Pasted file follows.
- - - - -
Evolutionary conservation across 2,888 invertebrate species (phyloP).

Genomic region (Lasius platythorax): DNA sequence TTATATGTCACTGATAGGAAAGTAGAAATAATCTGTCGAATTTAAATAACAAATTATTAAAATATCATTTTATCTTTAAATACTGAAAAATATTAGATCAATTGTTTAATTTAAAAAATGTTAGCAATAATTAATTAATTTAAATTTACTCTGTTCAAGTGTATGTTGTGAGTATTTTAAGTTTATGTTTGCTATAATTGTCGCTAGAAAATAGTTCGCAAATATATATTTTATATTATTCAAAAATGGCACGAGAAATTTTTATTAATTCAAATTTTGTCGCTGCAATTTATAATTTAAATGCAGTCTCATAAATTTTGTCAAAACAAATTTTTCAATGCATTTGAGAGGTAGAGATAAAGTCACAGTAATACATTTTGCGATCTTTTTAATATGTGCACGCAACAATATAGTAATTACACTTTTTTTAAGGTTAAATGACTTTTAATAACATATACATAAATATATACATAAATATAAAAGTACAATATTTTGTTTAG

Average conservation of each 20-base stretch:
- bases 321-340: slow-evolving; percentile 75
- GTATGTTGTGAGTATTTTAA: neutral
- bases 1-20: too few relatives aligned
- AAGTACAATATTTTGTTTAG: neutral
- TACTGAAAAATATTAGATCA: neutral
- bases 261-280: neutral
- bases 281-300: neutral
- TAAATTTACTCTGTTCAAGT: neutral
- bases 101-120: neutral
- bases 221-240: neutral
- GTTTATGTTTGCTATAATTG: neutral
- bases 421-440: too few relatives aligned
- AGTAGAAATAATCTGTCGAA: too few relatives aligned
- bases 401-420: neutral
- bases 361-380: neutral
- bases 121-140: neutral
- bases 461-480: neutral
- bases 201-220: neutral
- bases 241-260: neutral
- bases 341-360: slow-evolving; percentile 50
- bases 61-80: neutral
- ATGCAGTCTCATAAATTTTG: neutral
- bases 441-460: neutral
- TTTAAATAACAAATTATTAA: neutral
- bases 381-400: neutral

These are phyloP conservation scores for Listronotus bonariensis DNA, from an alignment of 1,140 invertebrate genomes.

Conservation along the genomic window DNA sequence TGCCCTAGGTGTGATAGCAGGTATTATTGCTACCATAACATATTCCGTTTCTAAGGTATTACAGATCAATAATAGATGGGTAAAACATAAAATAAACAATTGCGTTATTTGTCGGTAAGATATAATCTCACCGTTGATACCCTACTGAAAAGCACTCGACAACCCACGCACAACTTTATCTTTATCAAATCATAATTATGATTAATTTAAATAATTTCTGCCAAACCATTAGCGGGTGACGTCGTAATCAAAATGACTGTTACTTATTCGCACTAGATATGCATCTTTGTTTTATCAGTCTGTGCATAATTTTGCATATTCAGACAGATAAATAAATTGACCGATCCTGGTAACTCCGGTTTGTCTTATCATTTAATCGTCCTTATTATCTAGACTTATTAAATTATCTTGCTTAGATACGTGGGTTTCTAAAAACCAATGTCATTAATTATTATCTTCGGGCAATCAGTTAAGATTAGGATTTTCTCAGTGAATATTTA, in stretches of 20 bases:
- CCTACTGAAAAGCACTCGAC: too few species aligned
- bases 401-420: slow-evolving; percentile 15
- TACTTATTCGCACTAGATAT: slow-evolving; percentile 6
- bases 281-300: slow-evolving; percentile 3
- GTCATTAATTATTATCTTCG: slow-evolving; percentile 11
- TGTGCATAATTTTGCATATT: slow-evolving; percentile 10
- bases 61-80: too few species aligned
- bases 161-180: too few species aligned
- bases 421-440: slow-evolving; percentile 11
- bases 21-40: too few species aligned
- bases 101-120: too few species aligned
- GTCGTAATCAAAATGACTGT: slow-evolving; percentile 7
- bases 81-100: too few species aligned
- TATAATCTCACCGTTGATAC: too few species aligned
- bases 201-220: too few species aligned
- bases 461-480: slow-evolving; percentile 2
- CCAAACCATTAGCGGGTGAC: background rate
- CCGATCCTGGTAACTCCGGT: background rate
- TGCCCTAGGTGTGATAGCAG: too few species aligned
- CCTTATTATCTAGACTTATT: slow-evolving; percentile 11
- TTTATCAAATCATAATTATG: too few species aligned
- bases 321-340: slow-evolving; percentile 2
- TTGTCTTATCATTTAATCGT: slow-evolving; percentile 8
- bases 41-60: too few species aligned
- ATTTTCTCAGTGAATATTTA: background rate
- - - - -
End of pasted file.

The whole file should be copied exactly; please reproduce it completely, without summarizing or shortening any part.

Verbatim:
Evolutionary conservation across 2,888 invertebrate species (phyloP).

Genomic region (Lasius platythorax): DNA sequence TTATATGTCACTGATAGGAAAGTAGAAATAATCTGTCGAATTTAAATAACAAATTATTAAAATATCATTTTATCTTTAAATACTGAAAAATATTAGATCAATTGTTTAATTTAAAAAATGTTAGCAATAATTAATTAATTTAAATTTACTCTGTTCAAGTGTATGTTGTGAGTATTTTAAGTTTATGTTTGCTATAATTGTCGCTAGAAAATAGTTCGCAAATATATATTTTATATTATTCAAAAATGGCACGAGAAATTTTTATTAATTCAAATTTTGTCGCTGCAATTTATAATTTAAATGCAGTCTCATAAATTTTGTCAAAACAAATTTTTCAATGCATTTGAGAGGTAGAGATAAAGTCACAGTAATACATTTTGCGATCTTTTTAATATGTGCACGCAACAATATAGTAATTACACTTTTTTTAAGGTTAAATGACTTTTAATAACATATACATAAATATATACATAAATATAAAAGTACAATATTTTGTTTAG

Average conservation of each 20-base stretch:
- bases 321-340: slow-evolving; percentile 75
- GTATGTTGTGAGTATTTTAA: neutral
- bases 1-20: too few relatives aligned
- AAGTACAATATTTTGTTTAG: neutral
- TACTGAAAAATATTAGATCA: neutral
- bases 261-280: neutral
- bases 281-300: neutral
- TAAATTTACTCTGTTCAAGT: neutral
- bases 101-120: neutral
- bases 221-240: neutral
- GTTTATGTTTGCTATAATTG: neutral
- bases 421-440: too few relatives aligned
- AGTAGAAATAATCTGTCGAA: too few relatives aligned
- bases 401-420: neutral
- bases 361-380: neutral
- bases 121-140: neutral
- bases 461-480: neutral
- bases 201-220: neutral
- bases 241-260: neutral
- bases 341-360: slow-evolving; percentile 50
- bases 61-80: neutral
- ATGCAGTCTCATAAATTTTG: neutral
- bases 441-460: neutral
- TTTAAATAACAAATTATTAA: neutral
- bases 381-400: neutral

These are phyloP conservation scores for Listronotus bonariensis DNA, from an alignment of 1,140 invertebrate genomes.

Conservation along the genomic window DNA sequence TGCCCTAGGTGTGATAGCAGGTATTATTGCTACCATAACATATTCCGTTTCTAAGGTATTACAGATCAATAATAGATGGGTAAAACATAAAATAAACAATTGCGTTATTTGTCGGTAAGATATAATCTCACCGTTGATACCCTACTGAAAAGCACTCGACAACCCACGCACAACTTTATCTTTATCAAATCATAATTATGATTAATTTAAATAATTTCTGCCAAACCATTAGCGGGTGACGTCGTAATCAAAATGACTGTTACTTATTCGCACTAGATATGCATCTTTGTTTTATCAGTCTGTGCATAATTTTGCATATTCAGACAGATAAATAAATTGACCGATCCTGGTAACTCCGGTTTGTCTTATCATTTAATCGTCCTTATTATCTAGACTTATTAAATTATCTTGCTTAGATACGTGGGTTTCTAAAAACCAATGTCATTAATTATTATCTTCGGGCAATCAGTTAAGATTAGGATTTTCTCAGTGAATATTTA, in stretches of 20 bases:
- CCTACTGAAAAGCACTCGAC: too few species aligned
- bases 401-420: slow-evolving; percentile 15
- TACTTATTCGCACTAGATAT: slow-evolving; percentile 6
- bases 281-300: slow-evolving; percentile 3
- GTCATTAATTATTATCTTCG: slow-evolving; percentile 11
- TGTGCATAATTTTGCATATT: slow-evolving; percentile 10
- bases 61-80: too few species aligned
- bases 161-180: too few species aligned
- bases 421-440: slow-evolving; percentile 11
- bases 21-40: too few species aligned
- bases 101-120: too few species aligned
- GTCGTAATCAAAATGACTGT: slow-evolving; percentile 7
- bases 81-100: too few species aligned
- TATAATCTCACCGTTGATAC: too few species aligned
- bases 201-220: too few species aligned
- bases 461-480: slow-evolving; percentile 2
- CCAAACCATTAGCGGGTGAC: background rate
- CCGATCCTGGTAACTCCGGT: background rate
- TGCCCTAGGTGTGATAGCAG: too few species aligned
- CCTTATTATCTAGACTTATT: slow-evolving; percentile 11
- TTTATCAAATCATAATTATG: too few species aligned
- bases 321-340: slow-evolving; percentile 2
- TTGTCTTATCATTTAATCGT: slow-evolving; percentile 8
- bases 41-60: too few species aligned
- ATTTTCTCAGTGAATATTTA: background rate